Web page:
Transocean, owner of the Deepwater Horizon oil rig which fatally exploded in 2010 and led to the largest environmental disaster in American history, will pay the US government $1.for 4bn its role in the Gulf of Mexico oil spill.
The offshore contract drilling company said on its website that it will pay the US Department of Justice (DoJ) $1bn in civil penalties and $400m in criminal penalties over a five year period, after the Macondo well explosion on the Deepwater Horizon project killed eleven employees. A Transocean subsidiary also pleaded guility to once misdemeanor violation of the US Clean Water Act, the company said.
"These important agreements, which the company believes to be in the best interest of its shareholders and employees, remove much of the uncertainty associated with the accident," the company said. "This is a positive step forward, but it is also a time to reflect on the 11 men who lost their lives aboard the Deepwater Horizon. Their families continue to be in the thoughts and prayers of all of us at Transocean."
Transocean's shares rose 2.7 percent in Zurich to change hands at 45.82 Swiss francs each in early trading. Its US listing advanced 6 percent Thursday following news of the settlement, which was $500m lower than the company had anticipated on 30 September.
Transocean still faces an impending settlement with a plaintiffs committee, which includes more than 100,000 individuals and business owners claiming economic and medical damages from the spill.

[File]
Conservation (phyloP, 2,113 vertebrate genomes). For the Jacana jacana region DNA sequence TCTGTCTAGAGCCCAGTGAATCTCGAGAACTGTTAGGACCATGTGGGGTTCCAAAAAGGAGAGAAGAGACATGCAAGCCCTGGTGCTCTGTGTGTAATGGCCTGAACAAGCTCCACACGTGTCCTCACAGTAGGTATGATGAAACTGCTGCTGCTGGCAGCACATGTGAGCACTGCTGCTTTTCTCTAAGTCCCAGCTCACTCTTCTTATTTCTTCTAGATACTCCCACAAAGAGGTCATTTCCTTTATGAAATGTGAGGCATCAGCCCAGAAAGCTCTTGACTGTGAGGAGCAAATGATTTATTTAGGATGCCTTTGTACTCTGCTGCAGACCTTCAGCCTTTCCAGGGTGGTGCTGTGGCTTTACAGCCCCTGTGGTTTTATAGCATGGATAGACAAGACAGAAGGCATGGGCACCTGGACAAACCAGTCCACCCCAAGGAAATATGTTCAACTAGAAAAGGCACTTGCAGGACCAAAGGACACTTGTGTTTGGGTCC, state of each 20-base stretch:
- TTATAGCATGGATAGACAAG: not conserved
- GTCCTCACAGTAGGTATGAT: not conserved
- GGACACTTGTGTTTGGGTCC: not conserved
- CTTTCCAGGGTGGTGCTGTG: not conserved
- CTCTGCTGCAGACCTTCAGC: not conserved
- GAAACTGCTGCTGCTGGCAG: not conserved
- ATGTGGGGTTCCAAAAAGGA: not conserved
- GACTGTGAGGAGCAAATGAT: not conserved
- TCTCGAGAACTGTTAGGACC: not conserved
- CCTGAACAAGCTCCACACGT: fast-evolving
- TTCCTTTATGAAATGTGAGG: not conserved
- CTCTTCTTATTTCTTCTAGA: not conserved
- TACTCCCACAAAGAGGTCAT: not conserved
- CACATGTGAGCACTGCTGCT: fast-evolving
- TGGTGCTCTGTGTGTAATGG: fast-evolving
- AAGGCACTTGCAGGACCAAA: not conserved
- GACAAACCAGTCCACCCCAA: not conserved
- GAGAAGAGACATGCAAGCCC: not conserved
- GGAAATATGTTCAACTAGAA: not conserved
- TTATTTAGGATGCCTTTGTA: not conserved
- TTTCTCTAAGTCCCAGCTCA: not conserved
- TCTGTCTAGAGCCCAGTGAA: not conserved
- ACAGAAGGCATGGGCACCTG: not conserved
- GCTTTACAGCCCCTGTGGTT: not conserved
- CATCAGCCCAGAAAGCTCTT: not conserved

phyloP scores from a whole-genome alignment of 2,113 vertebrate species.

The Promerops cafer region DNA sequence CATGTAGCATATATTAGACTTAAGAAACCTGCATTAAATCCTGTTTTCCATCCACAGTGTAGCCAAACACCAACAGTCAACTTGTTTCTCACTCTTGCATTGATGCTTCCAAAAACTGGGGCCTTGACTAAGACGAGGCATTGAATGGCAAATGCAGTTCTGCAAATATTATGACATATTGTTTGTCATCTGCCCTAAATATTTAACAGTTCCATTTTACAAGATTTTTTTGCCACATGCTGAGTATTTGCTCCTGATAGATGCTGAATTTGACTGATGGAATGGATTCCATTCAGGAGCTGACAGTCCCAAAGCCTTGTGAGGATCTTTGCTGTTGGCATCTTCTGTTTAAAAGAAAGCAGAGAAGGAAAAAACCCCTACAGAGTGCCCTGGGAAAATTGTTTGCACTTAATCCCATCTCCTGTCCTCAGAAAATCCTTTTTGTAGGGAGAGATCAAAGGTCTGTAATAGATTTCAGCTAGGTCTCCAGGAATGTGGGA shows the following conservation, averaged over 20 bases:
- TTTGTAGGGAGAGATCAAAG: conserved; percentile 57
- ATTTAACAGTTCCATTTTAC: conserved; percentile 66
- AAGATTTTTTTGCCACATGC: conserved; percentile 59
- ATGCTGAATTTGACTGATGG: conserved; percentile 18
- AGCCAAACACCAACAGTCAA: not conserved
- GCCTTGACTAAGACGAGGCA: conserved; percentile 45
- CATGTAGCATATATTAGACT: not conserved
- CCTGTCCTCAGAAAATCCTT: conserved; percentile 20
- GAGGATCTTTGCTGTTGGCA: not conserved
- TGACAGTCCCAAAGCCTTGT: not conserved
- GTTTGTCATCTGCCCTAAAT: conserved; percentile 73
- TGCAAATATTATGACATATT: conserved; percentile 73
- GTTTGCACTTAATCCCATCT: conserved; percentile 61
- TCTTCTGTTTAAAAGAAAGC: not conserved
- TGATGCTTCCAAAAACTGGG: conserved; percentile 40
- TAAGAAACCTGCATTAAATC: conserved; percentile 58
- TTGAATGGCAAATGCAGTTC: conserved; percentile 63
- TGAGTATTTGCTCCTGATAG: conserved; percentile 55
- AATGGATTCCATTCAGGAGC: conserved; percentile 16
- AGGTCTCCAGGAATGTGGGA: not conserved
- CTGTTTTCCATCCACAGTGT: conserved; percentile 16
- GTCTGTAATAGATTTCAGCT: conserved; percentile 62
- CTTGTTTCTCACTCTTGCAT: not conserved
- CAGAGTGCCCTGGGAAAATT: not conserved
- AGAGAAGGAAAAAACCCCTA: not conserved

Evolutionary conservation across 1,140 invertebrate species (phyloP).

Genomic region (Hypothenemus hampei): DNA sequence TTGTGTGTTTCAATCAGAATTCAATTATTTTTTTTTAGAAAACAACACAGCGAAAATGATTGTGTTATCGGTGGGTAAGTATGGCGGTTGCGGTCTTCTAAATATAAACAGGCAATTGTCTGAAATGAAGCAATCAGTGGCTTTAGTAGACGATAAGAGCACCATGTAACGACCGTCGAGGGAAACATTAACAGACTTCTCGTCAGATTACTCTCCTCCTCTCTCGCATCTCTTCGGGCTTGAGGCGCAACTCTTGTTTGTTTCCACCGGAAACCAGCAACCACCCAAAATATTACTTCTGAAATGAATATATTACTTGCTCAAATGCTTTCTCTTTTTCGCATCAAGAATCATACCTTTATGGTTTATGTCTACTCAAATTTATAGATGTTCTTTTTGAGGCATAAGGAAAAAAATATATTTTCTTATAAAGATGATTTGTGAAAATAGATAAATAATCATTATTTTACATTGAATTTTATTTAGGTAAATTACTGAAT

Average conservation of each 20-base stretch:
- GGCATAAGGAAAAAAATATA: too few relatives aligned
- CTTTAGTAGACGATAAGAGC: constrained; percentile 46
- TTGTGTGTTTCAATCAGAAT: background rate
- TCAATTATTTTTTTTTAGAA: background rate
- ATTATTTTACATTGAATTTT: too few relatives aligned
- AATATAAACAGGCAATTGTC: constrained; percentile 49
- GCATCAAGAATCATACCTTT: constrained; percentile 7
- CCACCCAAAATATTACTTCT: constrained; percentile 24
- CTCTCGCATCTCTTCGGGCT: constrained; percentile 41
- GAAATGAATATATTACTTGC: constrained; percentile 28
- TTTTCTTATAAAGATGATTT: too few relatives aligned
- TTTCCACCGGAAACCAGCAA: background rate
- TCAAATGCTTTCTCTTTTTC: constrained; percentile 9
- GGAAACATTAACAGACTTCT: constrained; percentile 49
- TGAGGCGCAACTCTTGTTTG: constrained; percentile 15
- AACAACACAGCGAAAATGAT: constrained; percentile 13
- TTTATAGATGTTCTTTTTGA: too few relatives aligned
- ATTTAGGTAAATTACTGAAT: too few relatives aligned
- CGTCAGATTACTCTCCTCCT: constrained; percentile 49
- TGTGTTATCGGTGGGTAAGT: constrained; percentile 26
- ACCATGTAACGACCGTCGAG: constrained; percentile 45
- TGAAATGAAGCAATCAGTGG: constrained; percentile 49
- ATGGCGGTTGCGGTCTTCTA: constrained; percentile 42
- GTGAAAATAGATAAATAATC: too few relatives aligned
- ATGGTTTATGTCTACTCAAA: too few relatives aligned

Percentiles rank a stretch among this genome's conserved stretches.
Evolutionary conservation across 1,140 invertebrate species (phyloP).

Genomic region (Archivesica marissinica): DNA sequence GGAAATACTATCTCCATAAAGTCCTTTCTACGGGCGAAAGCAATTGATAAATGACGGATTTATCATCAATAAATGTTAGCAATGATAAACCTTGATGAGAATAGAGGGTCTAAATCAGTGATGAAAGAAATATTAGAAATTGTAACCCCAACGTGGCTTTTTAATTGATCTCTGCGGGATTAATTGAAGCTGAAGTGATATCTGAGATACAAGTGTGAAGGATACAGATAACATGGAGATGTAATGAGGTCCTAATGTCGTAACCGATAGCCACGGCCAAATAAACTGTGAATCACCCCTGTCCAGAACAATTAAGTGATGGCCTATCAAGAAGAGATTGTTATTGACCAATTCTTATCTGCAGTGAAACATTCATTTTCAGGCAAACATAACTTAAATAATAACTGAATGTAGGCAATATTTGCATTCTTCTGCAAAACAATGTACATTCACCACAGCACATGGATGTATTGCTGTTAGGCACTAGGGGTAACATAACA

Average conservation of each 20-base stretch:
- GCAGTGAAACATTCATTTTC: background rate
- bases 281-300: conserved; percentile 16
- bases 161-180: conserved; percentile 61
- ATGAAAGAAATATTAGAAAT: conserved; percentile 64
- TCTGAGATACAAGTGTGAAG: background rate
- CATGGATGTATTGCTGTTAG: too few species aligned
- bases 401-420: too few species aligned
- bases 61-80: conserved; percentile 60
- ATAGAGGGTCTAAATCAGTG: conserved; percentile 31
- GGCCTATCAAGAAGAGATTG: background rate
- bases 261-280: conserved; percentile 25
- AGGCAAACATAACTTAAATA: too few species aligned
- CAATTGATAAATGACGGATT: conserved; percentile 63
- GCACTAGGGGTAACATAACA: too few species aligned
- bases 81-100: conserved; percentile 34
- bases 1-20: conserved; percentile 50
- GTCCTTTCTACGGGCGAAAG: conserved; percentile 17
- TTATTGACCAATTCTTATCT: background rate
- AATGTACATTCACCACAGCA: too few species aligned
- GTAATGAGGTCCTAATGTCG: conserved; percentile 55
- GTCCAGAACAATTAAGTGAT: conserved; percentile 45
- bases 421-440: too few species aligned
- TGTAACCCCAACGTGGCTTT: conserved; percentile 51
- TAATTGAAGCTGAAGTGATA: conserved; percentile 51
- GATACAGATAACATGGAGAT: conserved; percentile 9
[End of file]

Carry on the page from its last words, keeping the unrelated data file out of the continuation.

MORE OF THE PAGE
Some analysts estimate that the total cost for Transocean over the oil spill could reach $4bn, after BP settled in a similar suit for $7.8bn in liability charges.
Transocean's settlement follows BP's $4bn settlement in November last year with the DoJ, which will also be paid in instalments over the next five years. It also resolved all securities claims with US Securities and Exchange Commission (SEC), after agreeing to pay $525m over a period of three years.
In addition to the fines, BP has been temporarily banned from entering into any contracts with the US government. More than a third of BP's total revenues were drawn from the US in 2011.
Following Transocean's settlement with US authorities, BP said in a statement that the results "underscore what every official investigation has found: that the Deepwater Horizon accident resulted from multiple causes, involving multiple parties."
"In settling, Transocean has acknowledged that it played a significant role and has responsibility for the accident. Transocean is finally starting, more than two-and-a-half years after the accident, to do its part for the Gulf Coast," it adds in a statement.
However, BP emphasised that "unfortunately, Halliburton continues to deny its significant role in the accident, including its failure to adequately cement and monitor the well."
Halliburton performed cementing work on the Macondo well, which exploded when a surge of methane gas caused a blowout in April 2010, remains the only company to have not settled.
BP shares rose by 1.1 percent in early London trading and up over 5 percent since the beginning of December.